In terms of fiber, many people also don’t get enough. The average Canadian gets ~10-15g of fiber per day. The recommended amount is 25-38g per day. In individuals with celiac disease, a low fiber diet is even more common as celiacs tend to eat a lot of white rice products (low fiber) and other grains and products made with low fiber grains and starchs such as cereals, breads, pastas and bars.
Without consistent fiber intake at meals and snacks, blood sugars will be more likely to up and down vs stable which will contribute to uneven energy levels.
2. Skipping meals and/or meals that are not nutritionally balanced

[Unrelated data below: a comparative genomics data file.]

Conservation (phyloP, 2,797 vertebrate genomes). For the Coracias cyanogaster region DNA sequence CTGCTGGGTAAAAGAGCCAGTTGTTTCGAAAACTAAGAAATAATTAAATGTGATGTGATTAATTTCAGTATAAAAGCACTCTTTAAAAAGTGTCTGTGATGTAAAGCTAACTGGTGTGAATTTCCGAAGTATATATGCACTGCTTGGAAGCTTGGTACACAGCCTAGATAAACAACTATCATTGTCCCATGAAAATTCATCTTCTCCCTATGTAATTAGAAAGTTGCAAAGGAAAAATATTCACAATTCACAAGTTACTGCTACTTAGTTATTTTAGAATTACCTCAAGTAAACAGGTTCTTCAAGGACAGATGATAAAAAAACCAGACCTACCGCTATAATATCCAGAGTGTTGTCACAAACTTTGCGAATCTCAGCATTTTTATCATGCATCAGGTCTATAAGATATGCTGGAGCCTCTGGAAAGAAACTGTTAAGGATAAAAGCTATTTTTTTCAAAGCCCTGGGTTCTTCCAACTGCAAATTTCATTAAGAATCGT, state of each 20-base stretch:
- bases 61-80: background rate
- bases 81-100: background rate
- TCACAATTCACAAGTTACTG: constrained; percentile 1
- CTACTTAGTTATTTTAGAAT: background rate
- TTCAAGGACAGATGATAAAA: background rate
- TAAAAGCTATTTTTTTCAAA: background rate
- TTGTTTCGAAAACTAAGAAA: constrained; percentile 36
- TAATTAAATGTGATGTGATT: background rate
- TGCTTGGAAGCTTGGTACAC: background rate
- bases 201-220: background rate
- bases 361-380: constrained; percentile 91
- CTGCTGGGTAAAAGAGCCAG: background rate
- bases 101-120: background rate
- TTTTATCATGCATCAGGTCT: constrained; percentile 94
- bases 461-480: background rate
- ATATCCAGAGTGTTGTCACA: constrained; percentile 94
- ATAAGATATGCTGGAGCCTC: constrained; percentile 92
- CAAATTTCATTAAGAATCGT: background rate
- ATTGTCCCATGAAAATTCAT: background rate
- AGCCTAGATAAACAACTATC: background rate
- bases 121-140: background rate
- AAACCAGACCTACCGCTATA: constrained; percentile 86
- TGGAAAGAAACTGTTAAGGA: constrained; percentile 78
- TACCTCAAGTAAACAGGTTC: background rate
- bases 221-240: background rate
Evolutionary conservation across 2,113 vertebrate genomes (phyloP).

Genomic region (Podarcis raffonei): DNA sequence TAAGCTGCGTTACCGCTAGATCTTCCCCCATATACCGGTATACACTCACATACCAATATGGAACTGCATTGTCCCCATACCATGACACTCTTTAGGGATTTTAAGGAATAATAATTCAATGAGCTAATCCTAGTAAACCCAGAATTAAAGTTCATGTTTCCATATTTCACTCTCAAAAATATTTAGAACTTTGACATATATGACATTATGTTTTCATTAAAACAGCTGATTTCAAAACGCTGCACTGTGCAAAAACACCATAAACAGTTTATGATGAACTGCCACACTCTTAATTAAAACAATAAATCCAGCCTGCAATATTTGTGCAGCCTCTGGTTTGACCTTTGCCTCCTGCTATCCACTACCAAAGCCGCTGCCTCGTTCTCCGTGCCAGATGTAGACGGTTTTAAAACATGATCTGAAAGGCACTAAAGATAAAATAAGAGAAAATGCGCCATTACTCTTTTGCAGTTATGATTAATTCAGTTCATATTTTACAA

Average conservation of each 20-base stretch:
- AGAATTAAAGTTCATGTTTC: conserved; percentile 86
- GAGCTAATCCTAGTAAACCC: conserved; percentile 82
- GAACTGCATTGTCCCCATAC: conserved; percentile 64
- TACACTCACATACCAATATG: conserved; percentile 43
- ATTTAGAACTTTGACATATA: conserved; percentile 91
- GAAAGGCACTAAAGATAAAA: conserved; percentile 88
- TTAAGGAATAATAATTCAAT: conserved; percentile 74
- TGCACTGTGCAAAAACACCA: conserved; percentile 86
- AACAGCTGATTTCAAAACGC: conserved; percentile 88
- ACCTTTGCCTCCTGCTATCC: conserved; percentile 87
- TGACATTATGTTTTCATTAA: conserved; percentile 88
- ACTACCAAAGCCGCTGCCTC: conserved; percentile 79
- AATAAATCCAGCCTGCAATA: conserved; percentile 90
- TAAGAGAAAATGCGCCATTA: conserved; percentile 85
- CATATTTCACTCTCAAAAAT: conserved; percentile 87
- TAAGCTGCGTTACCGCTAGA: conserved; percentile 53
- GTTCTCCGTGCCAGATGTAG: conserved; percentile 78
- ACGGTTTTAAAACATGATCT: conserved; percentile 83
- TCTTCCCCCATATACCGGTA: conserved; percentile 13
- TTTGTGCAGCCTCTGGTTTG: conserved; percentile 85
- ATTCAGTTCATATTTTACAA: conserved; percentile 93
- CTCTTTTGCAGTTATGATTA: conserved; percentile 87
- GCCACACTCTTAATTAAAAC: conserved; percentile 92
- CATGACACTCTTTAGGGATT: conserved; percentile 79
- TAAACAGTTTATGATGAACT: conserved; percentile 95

Most people need 3 meals/day and, perhaps, 1 snack especially if you are someone that goes more than 5 hours between meals. Going without food for a long period of time may also contribute to uneven blood sugars which will have a negative effect on energy levels. Sometimes, people go so long without eating and mention to me that they have no problems going so long without food. But then once they eat, they find themselves gorging on food because they all of a sudden are STARVING and seem constantly hungry. This is your hunger hormone, ghrelin, at work. The longer your stomach is empty (ie- the longer you go without eating), the more of this hormone is secreted by your stomach. The higher your levels, the hungrier you get and it will be a, purely, biological drive to eat to satisfy that hunger. As you can imagine, eating a large amount of food in one sitting is most definitely going to make you feel lethargic.